Gibson & Shrader (2014) estimated that a one hour increase in average nightly sleep led to a 16% increase in wages (on average, $6,000). I will use that as my lower bound for the benefits of treating depression. I assume the actual increase productivity is larger than the increase in wages, because some of the benefit is captured by the employer. If we assume the employer and employee capture equal value, this implies an actual productivity increase of 32%. And if we assume depression is equivalent to 2-3x the cost of missing one hour of sleep, that is almost a halving of productivity (note that for actual sleep, the costs of missed sleep probably increase exponentially). This study is especially promising because it is rather large and used a natural experiment (distance from timezone line) to establish study conditions.


What Does Treatment Accomplish?

Strong Minds

[When not otherwise stated, data comes from Strong Mind’s 2015 report.]

Strong Minds is an NGO in Africa that runs 12 week group therapy classes in Uganda. Their three month month program produces a noticeable drop in depression.

Strong Minds monitors its effect on depression using a modified version of the PHQ-9 (Patient Health Questionnaire- 9). The scale of this test is unknown, making it hard to evaluate the absolute improvement, but lower scores are relatively better (less depression) than higher scores. This questionnaire is an accepted tool for monitoring severity of depression.

Of women participating in Strong Mind’s 12 week pilot program, 92% had reduced scores on the PHQ-9; 11% of the control group had reduced scores. Most of the other effects reported in Strong Mind’s report are given in absolute terms, with no reference to the control group. Based on the reduction in PHQ-9 scores, I will assume 88% of any result is due to participation in the program. Key results:

  • 15 percentage point increase in participation in primary occupation (79% -> 94%).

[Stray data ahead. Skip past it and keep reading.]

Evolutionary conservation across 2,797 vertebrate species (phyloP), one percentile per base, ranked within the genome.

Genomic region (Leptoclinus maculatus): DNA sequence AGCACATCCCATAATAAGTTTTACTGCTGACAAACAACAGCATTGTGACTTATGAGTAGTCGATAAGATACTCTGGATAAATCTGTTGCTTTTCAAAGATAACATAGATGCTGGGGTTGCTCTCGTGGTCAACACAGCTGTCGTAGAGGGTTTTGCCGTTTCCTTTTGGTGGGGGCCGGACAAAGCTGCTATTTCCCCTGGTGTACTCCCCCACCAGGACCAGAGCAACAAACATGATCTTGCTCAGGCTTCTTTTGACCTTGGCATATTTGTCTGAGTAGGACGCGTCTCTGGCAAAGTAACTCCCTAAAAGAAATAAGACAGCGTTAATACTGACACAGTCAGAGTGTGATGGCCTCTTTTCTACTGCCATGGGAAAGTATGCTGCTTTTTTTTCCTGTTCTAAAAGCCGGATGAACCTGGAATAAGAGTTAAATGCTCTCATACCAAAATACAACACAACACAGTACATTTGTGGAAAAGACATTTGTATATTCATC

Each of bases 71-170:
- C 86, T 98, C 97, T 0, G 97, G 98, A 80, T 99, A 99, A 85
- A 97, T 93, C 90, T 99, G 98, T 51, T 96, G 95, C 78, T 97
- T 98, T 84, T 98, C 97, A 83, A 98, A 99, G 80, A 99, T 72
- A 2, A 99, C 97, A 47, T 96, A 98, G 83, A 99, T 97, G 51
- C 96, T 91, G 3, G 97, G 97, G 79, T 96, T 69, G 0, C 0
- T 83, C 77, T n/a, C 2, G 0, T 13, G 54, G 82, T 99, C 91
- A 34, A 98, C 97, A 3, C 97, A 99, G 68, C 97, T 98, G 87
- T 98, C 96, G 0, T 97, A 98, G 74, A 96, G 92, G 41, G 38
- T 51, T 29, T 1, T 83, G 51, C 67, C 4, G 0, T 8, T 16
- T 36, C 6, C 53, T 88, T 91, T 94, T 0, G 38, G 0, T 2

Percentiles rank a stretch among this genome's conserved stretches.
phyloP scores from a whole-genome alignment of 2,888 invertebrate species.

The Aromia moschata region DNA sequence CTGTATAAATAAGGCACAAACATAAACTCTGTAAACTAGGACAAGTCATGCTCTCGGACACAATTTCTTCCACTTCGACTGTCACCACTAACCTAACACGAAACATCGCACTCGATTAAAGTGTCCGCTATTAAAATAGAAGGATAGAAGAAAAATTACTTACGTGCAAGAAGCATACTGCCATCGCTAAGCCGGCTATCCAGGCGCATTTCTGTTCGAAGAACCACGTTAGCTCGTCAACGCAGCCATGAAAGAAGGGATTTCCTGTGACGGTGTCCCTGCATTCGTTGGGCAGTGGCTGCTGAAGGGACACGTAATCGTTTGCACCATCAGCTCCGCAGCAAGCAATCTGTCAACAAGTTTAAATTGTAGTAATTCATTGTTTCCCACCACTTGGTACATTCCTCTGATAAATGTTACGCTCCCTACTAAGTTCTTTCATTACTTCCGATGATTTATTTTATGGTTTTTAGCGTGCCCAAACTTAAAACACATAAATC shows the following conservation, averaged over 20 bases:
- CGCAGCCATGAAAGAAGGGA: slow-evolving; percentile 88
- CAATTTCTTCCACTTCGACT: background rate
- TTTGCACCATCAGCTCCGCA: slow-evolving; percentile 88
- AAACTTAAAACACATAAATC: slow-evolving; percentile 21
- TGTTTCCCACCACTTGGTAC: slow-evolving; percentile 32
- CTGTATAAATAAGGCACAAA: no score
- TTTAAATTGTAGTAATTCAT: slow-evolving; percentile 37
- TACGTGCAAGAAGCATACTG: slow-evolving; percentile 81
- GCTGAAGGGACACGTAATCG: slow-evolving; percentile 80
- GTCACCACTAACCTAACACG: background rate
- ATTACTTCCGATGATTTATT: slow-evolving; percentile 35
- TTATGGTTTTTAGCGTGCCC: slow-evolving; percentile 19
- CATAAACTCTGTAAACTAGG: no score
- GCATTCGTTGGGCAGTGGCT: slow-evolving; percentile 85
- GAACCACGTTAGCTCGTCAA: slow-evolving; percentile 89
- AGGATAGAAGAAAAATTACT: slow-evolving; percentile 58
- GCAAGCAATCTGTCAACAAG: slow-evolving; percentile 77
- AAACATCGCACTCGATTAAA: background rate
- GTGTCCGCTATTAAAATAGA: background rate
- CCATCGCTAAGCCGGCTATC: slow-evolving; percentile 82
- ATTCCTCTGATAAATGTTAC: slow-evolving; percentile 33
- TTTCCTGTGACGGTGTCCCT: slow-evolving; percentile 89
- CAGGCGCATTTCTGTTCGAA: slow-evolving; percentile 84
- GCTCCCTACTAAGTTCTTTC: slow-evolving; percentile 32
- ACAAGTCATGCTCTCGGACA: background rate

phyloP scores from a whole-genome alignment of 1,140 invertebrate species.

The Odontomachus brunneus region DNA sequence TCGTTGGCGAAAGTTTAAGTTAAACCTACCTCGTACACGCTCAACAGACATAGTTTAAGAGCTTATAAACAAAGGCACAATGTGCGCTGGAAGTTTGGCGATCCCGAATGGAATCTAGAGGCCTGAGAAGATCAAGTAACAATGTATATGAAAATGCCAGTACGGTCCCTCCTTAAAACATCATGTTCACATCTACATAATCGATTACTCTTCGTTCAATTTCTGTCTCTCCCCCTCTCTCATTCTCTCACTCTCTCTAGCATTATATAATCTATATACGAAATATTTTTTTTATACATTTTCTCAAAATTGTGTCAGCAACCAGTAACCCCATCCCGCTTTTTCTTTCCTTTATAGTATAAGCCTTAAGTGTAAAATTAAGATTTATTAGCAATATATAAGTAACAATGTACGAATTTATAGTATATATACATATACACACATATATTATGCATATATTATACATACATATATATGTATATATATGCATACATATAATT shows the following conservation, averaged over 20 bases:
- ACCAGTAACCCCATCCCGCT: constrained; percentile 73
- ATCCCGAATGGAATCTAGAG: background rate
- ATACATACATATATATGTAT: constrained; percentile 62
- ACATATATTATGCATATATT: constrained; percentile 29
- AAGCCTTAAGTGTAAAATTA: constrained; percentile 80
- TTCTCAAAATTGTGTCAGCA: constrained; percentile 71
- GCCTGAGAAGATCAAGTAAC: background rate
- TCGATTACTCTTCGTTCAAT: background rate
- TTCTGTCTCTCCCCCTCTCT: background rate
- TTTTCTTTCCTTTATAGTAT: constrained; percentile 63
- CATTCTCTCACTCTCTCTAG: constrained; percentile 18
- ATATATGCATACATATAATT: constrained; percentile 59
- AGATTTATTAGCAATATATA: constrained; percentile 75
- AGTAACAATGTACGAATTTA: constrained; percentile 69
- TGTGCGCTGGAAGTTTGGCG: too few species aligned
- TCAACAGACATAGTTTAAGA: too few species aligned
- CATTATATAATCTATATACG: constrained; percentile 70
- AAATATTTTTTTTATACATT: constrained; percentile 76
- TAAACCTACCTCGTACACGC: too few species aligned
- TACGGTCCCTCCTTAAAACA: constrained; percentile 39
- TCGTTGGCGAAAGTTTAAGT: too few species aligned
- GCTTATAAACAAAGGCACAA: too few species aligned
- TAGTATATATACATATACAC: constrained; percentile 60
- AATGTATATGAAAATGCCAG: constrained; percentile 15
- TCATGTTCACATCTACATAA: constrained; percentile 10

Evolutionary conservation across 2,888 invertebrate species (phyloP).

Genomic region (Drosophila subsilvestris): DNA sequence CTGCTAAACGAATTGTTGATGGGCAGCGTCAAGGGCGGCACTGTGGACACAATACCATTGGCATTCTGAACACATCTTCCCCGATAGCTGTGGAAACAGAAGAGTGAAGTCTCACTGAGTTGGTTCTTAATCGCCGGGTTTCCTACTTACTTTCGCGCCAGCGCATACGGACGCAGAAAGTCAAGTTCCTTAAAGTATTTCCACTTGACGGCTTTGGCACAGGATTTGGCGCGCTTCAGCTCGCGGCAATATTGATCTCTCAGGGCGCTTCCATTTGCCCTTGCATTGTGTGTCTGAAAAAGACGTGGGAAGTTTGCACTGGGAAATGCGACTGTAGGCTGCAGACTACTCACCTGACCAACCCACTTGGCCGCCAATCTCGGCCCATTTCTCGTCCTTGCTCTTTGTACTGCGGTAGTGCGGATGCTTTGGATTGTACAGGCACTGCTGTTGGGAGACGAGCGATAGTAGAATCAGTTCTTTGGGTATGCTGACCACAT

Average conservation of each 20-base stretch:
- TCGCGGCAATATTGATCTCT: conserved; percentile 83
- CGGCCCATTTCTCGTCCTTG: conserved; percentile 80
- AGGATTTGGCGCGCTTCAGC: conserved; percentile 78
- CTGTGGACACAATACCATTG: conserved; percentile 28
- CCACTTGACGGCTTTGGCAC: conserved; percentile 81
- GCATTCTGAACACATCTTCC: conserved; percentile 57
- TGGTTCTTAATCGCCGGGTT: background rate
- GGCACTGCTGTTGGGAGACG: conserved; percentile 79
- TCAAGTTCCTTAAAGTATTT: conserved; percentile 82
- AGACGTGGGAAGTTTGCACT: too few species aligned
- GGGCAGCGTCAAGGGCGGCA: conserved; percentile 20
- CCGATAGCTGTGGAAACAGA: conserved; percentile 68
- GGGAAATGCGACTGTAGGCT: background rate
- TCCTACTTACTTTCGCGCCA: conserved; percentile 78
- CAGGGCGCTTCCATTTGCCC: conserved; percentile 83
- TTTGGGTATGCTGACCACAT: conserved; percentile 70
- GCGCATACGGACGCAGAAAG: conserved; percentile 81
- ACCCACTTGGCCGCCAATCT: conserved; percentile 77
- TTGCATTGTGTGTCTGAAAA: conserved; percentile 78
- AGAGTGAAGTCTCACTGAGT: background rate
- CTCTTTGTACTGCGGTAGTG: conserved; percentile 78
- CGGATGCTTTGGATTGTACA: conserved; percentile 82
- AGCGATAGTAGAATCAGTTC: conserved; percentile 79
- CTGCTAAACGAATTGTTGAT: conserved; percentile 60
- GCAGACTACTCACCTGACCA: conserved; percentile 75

• 40 percentage point reduction in families going 24 hours without a meal (53% -> 13%).
  • 17 percentage point reduction in medical care visits (58% -> 41%). This is likely to understate the improvement in health, as some participants probably had physical problems they had previously been too depressed to treat.
  • 18 percentage point increase in families sleeping in protected shelters (65% -> 83%).
  • 10 percentage point increase in school attendance (33% -> 43%).

Income is not reported in this study. The authors do not say this explicitly, but it is common in developing world studies to examine consumption, because income is so variable.

Qualms about data: the study recorded 46 variables, of which less than 10 were reported in their report (not all of which made it into this report). The report included different metrics from phase one studies (eating 3 meals/day, ability to save any amount of income).  Given that it appears this data was still collected in phase two, the absence of results in the report raises concerns about cherry picking. I included this study despite my qualms because so little data was available about the effect of treatment of depression in developing countries.

Cost: $240/12 women in the program = $20/person. This is almost certainly an underestimate of even the marginal cost of the program.

Schoenbaum, et al.

In The Effects of Primary Care Depression Treatment on Patients’ Clinical Status and Employment, researchers reported that six months after their intervention (treatment for depression by a primary care physician, in the USA), 24% (vs 70% in control group) were depressed, and 72% (vs 54%) were employed.


Translating these productivity impacts into dollars is difficult because we can’t assume they hit all incomes equally, however the WHO estimates that in aggregate depression and anxiety together cost one trillion dollars US/year in lost productivity worldwide, slightly more than 1% of total GDP. On an individual level, there is no satisfying answer here. Depression has a very broad definition: the worst cases can destroy all productivity. The typical case destroys somewhere between 5% and 50% of productivity. Treatment of depression can restore that lost productivity in some but not 100% of participants.  


Areas for Further Investigation

I used sleep deprivation to generate heuristics for how damaging depression might be, with the answer being “quite bad”. Those numbers are even more accurate for estimating the effect of sleep deprivation. Because the scope of this paper was limited to economic effects stemming from workplace productivity, I have left out many other costs of sleep deprivation, including health costs and developmental damage to children. Given the costs and prevalence of sleep deprivation, sleep-promoting interventions, especially in children and adolescents, may be a promising area for intervention.